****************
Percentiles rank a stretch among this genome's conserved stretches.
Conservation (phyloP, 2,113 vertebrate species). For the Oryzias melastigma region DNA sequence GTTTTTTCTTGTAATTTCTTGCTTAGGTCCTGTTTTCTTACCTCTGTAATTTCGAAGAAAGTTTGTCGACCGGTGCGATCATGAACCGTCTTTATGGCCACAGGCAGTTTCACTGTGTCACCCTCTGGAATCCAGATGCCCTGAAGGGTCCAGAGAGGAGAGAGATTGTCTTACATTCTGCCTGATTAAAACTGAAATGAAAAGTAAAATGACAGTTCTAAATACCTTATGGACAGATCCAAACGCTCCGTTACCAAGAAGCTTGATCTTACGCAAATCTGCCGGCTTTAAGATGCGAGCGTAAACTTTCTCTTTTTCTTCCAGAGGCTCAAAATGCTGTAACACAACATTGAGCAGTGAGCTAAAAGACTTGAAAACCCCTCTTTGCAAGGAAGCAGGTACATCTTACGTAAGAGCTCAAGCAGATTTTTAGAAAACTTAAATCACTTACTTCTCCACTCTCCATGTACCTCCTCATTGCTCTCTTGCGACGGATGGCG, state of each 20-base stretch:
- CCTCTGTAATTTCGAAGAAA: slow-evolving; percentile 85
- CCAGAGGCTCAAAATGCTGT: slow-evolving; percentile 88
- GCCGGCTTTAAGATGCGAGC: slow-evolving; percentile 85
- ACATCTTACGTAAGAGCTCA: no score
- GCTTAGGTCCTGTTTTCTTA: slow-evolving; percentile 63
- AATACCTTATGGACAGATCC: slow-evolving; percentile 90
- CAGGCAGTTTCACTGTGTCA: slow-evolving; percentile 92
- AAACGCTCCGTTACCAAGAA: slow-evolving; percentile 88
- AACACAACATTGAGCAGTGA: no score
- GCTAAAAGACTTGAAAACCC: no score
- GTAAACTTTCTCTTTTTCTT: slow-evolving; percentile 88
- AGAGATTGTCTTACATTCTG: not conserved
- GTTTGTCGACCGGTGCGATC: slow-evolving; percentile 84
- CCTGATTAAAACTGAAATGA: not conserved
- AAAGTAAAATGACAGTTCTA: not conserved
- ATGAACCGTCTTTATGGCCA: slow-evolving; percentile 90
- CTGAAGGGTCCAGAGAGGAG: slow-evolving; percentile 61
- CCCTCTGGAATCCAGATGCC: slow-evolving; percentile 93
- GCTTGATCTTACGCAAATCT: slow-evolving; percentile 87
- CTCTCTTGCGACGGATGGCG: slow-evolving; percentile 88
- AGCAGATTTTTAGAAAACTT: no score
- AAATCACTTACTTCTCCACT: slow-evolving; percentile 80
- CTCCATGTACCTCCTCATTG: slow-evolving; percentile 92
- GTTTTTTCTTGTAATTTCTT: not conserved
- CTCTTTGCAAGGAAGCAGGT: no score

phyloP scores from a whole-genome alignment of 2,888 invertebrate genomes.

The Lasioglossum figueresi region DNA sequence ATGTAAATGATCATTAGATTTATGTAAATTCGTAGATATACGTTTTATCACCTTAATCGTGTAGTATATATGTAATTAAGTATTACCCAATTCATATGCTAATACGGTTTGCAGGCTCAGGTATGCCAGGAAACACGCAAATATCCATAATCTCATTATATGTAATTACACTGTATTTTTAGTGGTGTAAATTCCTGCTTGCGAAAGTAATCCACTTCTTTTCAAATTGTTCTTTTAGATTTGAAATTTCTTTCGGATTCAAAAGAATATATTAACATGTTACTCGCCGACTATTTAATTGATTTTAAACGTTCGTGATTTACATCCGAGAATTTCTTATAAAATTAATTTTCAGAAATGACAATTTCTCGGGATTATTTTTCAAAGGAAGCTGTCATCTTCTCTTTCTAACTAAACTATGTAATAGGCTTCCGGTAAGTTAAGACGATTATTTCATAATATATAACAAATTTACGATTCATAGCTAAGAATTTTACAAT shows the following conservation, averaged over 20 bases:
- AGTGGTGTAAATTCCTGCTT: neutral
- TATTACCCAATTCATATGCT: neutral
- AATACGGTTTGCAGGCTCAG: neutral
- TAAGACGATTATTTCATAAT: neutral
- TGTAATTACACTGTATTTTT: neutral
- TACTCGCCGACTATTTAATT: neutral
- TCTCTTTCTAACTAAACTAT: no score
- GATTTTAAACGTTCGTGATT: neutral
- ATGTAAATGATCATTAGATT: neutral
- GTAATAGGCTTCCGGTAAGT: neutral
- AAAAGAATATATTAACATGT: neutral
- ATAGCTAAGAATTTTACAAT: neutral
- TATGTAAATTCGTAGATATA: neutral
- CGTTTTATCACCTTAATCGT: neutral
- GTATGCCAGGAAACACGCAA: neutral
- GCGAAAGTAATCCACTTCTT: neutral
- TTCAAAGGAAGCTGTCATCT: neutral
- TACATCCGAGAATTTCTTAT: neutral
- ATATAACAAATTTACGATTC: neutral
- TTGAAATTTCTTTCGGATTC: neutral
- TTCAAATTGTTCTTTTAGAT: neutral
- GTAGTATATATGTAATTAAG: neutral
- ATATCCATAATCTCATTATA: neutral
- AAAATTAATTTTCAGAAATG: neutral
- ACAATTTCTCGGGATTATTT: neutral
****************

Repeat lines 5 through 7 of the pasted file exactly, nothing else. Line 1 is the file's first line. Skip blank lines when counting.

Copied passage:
- GCCGGCTTTAAGATGCGAGC: slow-evolving; percentile 85
- ACATCTTACGTAAGAGCTCA: no score
- GCTTAGGTCCTGTTTTCTTA: slow-evolving; percentile 63